It was an especially warm night for early September, their first of three nights in Florence, as they stood in the central arch of the Ponte Vecchio looking down at the reflections of Florence in the slow moving Arno River. Twelve year old Rosetta Conti, on her first visit to the city, was excited by the wonder and romanticism of it all. Giovanni and Cecilia Conti looked at each other and smiled as they noticed how much Rosetta was enjoying herself.
The war years had been so harsh on them; but now, six years beyond, they were putting the grief and the darkness firmly behind them. They realized that they would never forget what had happened and they would never be able to forgive, what they saw as the foolhardiness of Mussolini in taking Italy into the war. However, Rosetta had changed their lives. She was their shining light, their very reason for wanting to go on, and their purpose in every daily task they did. It was not that they spoiled Rosetta; on the contrary, they were very demanding and anything they did for her was done because they thought it best for their daughter.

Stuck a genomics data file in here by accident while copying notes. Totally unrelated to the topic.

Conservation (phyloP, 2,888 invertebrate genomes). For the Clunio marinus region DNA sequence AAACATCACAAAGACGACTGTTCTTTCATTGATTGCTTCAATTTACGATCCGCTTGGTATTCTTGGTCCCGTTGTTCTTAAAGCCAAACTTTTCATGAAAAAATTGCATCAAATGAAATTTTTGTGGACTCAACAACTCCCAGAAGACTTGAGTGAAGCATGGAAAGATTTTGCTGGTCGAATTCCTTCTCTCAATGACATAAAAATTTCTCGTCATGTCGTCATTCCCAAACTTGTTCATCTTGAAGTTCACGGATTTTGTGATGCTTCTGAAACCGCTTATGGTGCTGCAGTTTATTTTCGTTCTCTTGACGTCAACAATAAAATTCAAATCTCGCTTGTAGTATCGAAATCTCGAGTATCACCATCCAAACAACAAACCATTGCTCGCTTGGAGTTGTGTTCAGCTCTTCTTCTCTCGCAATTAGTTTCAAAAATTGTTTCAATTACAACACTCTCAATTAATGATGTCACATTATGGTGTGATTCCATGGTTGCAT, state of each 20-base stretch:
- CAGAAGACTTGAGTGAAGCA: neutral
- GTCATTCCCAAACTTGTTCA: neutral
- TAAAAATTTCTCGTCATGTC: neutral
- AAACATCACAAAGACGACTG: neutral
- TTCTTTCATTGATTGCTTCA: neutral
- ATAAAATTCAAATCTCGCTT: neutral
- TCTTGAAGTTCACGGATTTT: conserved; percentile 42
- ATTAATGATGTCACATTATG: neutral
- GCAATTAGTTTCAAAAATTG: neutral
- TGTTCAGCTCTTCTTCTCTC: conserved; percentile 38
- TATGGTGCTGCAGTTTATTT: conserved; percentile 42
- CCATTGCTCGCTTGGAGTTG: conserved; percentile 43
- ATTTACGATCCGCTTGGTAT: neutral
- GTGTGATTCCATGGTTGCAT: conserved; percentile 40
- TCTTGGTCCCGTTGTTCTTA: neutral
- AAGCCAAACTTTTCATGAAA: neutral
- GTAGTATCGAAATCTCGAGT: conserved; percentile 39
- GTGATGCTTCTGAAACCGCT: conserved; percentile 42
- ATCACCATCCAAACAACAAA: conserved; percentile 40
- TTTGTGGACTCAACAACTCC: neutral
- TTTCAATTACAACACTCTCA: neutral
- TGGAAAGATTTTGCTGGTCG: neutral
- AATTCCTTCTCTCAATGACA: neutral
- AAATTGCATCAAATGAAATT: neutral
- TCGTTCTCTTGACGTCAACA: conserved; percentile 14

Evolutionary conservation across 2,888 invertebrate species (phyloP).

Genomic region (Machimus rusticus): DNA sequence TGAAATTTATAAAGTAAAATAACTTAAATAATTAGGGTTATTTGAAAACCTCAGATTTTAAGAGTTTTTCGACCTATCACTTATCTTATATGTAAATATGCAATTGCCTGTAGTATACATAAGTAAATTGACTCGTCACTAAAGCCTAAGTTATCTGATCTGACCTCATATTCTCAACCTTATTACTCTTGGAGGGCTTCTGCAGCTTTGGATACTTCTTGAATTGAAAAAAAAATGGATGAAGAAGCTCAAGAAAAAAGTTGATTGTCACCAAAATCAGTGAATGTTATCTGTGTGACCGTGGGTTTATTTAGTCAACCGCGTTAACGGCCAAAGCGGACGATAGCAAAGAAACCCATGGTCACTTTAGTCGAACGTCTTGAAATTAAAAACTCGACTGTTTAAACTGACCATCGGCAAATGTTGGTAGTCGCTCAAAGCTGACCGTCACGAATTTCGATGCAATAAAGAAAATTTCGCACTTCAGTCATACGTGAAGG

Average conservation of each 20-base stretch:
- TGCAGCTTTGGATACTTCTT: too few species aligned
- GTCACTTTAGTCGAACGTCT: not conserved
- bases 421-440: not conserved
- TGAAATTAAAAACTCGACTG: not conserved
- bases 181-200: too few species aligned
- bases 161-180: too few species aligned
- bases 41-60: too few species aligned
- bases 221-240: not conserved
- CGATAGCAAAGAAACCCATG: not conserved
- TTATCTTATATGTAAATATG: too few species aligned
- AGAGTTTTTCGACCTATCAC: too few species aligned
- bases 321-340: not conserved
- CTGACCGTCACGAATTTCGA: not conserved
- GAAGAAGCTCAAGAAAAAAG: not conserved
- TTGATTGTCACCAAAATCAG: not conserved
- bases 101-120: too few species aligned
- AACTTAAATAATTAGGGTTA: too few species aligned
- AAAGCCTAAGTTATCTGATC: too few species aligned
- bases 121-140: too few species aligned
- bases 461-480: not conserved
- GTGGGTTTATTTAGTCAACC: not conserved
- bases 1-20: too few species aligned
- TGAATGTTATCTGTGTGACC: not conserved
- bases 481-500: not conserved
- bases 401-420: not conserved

They were passionate about refining their daughter’s talents, so that she would prosper later in her life. To that end, they had continued encouraging Rosetta to develop her musical and artistic talents. Consequently, Rosetta had been under the watchful eye of Signora Fabrizi, a knowledgeable, professional musician, who had recognized Rosetta’s skills; and she was the one now responsible for their emergence.